Feb 14 '07 #8

Ganon11
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I think it really depends on the work you are doing.

For official business applications, it's important to understand the interactions between every system, the design, and the components well before the actual coding of the program. If you use the gung-ho approach and launch directly into coding, you're sure to run into some problems before long.

I haven't had any professional experience, but I know in two separate projects I worked on recently I had to do a lot of rethinking because I foolishly started coding without any planning. One, as a few of the senior members/mods know, is Chess. I started writing code for each class before fully understanding how each class would interact, which classes needed which methods, how many classes to use, etc. I ended up spending a lot more time reading code and deciding how to fix it than I would have diagramming the program.

On the other hand, I think you can go overboard. Last year, as I was studying for the AP Computer Science exam, we worked on a demonstration program called the Marine Biology Case Study. The code was coupled with a PDF file explaining every step that was taken in this project. There was endless black box testing, writing, diagramming, and I honestly think it was overboard. In addition, as a High School student I mostly write simple programs - something like creating sum functions to sum the rows and columns of a 2D array. Something this basic requires very little or no planning whatsoever based o the simplicity of the task.

In short, the amount of planning time necessary is directly proportional to the size and anticipated complexity of the program. Bigger, more complicated projects need more time. Smaller, simpler projects require less time.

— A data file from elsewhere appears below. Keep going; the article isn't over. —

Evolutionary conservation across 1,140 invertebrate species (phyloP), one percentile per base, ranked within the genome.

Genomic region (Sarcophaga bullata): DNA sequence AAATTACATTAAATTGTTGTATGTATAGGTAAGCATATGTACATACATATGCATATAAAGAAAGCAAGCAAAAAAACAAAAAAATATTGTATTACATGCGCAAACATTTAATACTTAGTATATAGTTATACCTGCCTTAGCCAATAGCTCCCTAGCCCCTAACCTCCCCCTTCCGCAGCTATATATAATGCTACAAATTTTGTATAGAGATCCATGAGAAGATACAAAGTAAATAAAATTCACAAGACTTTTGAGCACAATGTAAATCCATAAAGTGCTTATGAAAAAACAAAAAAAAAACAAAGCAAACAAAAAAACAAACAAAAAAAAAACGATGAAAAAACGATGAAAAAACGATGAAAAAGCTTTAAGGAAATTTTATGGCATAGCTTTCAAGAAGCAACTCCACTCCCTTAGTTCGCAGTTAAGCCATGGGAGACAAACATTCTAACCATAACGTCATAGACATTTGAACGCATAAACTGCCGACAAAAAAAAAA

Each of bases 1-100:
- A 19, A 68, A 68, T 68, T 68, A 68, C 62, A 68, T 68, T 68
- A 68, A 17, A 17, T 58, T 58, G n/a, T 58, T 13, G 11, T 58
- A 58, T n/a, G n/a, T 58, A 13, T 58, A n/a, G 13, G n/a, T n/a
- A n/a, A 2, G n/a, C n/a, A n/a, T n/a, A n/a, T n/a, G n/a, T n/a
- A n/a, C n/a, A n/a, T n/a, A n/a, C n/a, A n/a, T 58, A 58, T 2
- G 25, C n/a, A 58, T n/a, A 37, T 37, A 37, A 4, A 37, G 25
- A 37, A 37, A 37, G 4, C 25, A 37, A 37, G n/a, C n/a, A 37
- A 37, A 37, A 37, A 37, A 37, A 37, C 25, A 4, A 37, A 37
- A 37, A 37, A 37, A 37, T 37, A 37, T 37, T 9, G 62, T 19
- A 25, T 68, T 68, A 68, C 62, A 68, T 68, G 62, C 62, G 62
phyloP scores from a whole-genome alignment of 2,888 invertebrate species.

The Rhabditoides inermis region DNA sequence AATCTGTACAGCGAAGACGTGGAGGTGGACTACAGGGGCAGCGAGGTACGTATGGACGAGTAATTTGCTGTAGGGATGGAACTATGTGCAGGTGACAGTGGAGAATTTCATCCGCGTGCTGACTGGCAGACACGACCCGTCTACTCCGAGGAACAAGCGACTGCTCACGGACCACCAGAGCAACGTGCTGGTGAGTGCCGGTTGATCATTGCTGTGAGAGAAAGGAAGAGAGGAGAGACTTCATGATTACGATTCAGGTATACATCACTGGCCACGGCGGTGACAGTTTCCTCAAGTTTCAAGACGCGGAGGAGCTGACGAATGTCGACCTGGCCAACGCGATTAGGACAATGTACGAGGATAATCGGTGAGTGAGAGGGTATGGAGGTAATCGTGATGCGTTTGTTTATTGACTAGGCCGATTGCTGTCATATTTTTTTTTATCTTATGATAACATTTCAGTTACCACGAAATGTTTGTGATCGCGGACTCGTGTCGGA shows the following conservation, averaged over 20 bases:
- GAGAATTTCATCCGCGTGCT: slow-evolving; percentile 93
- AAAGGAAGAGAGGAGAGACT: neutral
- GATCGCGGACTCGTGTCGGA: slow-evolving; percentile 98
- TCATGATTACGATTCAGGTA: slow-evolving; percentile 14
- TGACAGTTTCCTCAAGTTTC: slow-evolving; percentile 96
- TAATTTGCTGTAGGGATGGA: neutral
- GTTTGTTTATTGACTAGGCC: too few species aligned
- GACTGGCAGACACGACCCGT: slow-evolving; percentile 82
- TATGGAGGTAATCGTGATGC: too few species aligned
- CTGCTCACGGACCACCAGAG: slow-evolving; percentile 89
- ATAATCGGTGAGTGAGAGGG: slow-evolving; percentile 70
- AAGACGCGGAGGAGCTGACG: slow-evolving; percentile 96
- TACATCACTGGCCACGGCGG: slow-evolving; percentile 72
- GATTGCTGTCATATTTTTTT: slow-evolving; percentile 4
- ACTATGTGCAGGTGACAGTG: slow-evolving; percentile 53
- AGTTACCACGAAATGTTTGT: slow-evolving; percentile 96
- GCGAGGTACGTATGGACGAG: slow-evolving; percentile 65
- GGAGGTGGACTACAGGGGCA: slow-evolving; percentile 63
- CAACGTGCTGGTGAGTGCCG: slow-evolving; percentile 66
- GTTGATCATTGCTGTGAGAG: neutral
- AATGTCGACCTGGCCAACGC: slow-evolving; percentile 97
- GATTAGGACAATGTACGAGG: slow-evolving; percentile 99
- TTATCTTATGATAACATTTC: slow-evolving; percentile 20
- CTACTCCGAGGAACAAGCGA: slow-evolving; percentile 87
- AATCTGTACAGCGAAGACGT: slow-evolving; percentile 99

Feb 16 '07 #9

P: 37
This thread is really good :) as i will be doing a software development project, and knowing all the design techniques that different people use is really useful.
Thanks for sharing your techniques

carly
Feb 17 '07 #10

Expert 5K+
P: 8,434
This thread is really good :) as i will be doing a software development project, and knowing all the design techniques that different people use is really useful.
Thanks for sharing your techniques
I hope you won't be relying on just what you pick up in this thread... :-)
Feb 17 '07 #11

Expert 100+
P: 1,892
This thread is really good :) as i will be doing a software development project, and knowing all the design techniques that different people use is really useful.
Thanks for sharing your techniques

carly
Plan ahead like you've heard in the last few threads. I even like to draw my forms/gui out on paper before I start going wild coding. It is very important to plan before you start working or like you've heard you will waste time.

Aric
Feb 18 '07 #12

Frinavale